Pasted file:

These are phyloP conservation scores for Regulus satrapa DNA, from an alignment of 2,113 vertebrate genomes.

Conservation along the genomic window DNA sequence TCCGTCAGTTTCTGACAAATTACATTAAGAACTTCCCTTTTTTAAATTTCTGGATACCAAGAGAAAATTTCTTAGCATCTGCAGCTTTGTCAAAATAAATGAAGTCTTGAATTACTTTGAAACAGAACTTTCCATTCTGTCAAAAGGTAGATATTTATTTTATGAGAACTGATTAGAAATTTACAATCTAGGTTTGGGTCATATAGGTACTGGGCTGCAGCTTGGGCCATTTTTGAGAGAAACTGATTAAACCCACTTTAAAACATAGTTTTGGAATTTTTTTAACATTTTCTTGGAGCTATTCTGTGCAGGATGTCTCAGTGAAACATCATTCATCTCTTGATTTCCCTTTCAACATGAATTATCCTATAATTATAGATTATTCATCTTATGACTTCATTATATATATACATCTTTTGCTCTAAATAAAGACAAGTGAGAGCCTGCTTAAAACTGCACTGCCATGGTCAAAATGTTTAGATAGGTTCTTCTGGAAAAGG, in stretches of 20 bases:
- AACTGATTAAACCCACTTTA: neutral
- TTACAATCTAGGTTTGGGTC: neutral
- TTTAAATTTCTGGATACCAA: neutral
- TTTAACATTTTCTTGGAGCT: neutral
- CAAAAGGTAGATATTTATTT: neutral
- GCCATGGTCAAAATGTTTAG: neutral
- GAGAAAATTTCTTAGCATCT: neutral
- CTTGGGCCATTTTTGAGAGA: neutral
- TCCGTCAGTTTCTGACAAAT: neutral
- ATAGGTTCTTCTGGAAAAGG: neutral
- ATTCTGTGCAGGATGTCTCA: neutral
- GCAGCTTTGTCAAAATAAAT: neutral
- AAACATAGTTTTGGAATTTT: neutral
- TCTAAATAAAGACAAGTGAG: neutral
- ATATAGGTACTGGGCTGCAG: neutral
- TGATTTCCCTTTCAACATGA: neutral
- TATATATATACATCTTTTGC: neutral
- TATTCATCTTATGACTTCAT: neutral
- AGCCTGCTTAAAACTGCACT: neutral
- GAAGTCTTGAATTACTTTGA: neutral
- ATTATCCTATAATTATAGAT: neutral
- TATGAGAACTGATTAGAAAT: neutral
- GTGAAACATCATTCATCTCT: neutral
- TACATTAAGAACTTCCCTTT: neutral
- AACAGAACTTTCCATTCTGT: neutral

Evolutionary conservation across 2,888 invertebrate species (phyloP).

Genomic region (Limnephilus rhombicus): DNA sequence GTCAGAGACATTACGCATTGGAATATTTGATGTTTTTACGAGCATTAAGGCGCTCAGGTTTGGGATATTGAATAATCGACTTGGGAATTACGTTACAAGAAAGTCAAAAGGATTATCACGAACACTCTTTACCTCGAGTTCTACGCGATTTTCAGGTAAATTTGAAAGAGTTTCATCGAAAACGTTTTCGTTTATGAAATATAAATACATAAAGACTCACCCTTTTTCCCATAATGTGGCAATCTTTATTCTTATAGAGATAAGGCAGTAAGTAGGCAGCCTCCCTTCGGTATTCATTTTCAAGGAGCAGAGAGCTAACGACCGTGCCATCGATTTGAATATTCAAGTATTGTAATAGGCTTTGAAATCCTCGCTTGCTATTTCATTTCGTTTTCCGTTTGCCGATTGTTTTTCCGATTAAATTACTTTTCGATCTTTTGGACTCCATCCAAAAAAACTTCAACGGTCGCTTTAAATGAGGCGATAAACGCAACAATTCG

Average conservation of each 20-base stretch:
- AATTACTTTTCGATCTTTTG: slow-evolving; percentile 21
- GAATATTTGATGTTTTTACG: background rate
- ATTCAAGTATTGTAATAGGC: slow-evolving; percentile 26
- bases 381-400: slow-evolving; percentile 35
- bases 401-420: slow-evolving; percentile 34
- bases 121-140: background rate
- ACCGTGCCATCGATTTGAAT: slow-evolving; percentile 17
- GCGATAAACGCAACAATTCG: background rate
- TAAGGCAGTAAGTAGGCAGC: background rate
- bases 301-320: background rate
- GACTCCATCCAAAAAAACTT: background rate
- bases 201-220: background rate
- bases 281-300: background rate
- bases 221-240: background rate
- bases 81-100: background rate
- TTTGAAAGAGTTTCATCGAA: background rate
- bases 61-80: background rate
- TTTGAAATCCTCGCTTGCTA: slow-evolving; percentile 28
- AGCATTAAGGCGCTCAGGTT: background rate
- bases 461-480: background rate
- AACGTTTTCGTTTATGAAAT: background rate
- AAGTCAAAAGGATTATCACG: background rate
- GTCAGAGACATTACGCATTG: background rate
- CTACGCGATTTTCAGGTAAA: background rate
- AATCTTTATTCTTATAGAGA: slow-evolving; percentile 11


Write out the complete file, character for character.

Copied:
These are phyloP conservation scores for Regulus satrapa DNA, from an alignment of 2,113 vertebrate genomes.

Conservation along the genomic window DNA sequence TCCGTCAGTTTCTGACAAATTACATTAAGAACTTCCCTTTTTTAAATTTCTGGATACCAAGAGAAAATTTCTTAGCATCTGCAGCTTTGTCAAAATAAATGAAGTCTTGAATTACTTTGAAACAGAACTTTCCATTCTGTCAAAAGGTAGATATTTATTTTATGAGAACTGATTAGAAATTTACAATCTAGGTTTGGGTCATATAGGTACTGGGCTGCAGCTTGGGCCATTTTTGAGAGAAACTGATTAAACCCACTTTAAAACATAGTTTTGGAATTTTTTTAACATTTTCTTGGAGCTATTCTGTGCAGGATGTCTCAGTGAAACATCATTCATCTCTTGATTTCCCTTTCAACATGAATTATCCTATAATTATAGATTATTCATCTTATGACTTCATTATATATATACATCTTTTGCTCTAAATAAAGACAAGTGAGAGCCTGCTTAAAACTGCACTGCCATGGTCAAAATGTTTAGATAGGTTCTTCTGGAAAAGG, in stretches of 20 bases:
- AACTGATTAAACCCACTTTA: neutral
- TTACAATCTAGGTTTGGGTC: neutral
- TTTAAATTTCTGGATACCAA: neutral
- TTTAACATTTTCTTGGAGCT: neutral
- CAAAAGGTAGATATTTATTT: neutral
- GCCATGGTCAAAATGTTTAG: neutral
- GAGAAAATTTCTTAGCATCT: neutral
- CTTGGGCCATTTTTGAGAGA: neutral
- TCCGTCAGTTTCTGACAAAT: neutral
- ATAGGTTCTTCTGGAAAAGG: neutral
- ATTCTGTGCAGGATGTCTCA: neutral
- GCAGCTTTGTCAAAATAAAT: neutral
- AAACATAGTTTTGGAATTTT: neutral
- TCTAAATAAAGACAAGTGAG: neutral
- ATATAGGTACTGGGCTGCAG: neutral
- TGATTTCCCTTTCAACATGA: neutral
- TATATATATACATCTTTTGC: neutral
- TATTCATCTTATGACTTCAT: neutral
- AGCCTGCTTAAAACTGCACT: neutral
- GAAGTCTTGAATTACTTTGA: neutral
- ATTATCCTATAATTATAGAT: neutral
- TATGAGAACTGATTAGAAAT: neutral
- GTGAAACATCATTCATCTCT: neutral
- TACATTAAGAACTTCCCTTT: neutral
- AACAGAACTTTCCATTCTGT: neutral

Evolutionary conservation across 2,888 invertebrate species (phyloP).

Genomic region (Limnephilus rhombicus): DNA sequence GTCAGAGACATTACGCATTGGAATATTTGATGTTTTTACGAGCATTAAGGCGCTCAGGTTTGGGATATTGAATAATCGACTTGGGAATTACGTTACAAGAAAGTCAAAAGGATTATCACGAACACTCTTTACCTCGAGTTCTACGCGATTTTCAGGTAAATTTGAAAGAGTTTCATCGAAAACGTTTTCGTTTATGAAATATAAATACATAAAGACTCACCCTTTTTCCCATAATGTGGCAATCTTTATTCTTATAGAGATAAGGCAGTAAGTAGGCAGCCTCCCTTCGGTATTCATTTTCAAGGAGCAGAGAGCTAACGACCGTGCCATCGATTTGAATATTCAAGTATTGTAATAGGCTTTGAAATCCTCGCTTGCTATTTCATTTCGTTTTCCGTTTGCCGATTGTTTTTCCGATTAAATTACTTTTCGATCTTTTGGACTCCATCCAAAAAAACTTCAACGGTCGCTTTAAATGAGGCGATAAACGCAACAATTCG

Average conservation of each 20-base stretch:
- AATTACTTTTCGATCTTTTG: slow-evolving; percentile 21
- GAATATTTGATGTTTTTACG: background rate
- ATTCAAGTATTGTAATAGGC: slow-evolving; percentile 26
- bases 381-400: slow-evolving; percentile 35
- bases 401-420: slow-evolving; percentile 34
- bases 121-140: background rate
- ACCGTGCCATCGATTTGAAT: slow-evolving; percentile 17
- GCGATAAACGCAACAATTCG: background rate
- TAAGGCAGTAAGTAGGCAGC: background rate
- bases 301-320: background rate
- GACTCCATCCAAAAAAACTT: background rate
- bases 201-220: background rate
- bases 281-300: background rate
- bases 221-240: background rate
- bases 81-100: background rate
- TTTGAAAGAGTTTCATCGAA: background rate
- bases 61-80: background rate
- TTTGAAATCCTCGCTTGCTA: slow-evolving; percentile 28
- AGCATTAAGGCGCTCAGGTT: background rate
- bases 461-480: background rate
- AACGTTTTCGTTTATGAAAT: background rate
- AAGTCAAAAGGATTATCACG: background rate
- GTCAGAGACATTACGCATTG: background rate
- CTACGCGATTTTCAGGTAAA: background rate
- AATCTTTATTCTTATAGAGA: slow-evolving; percentile 11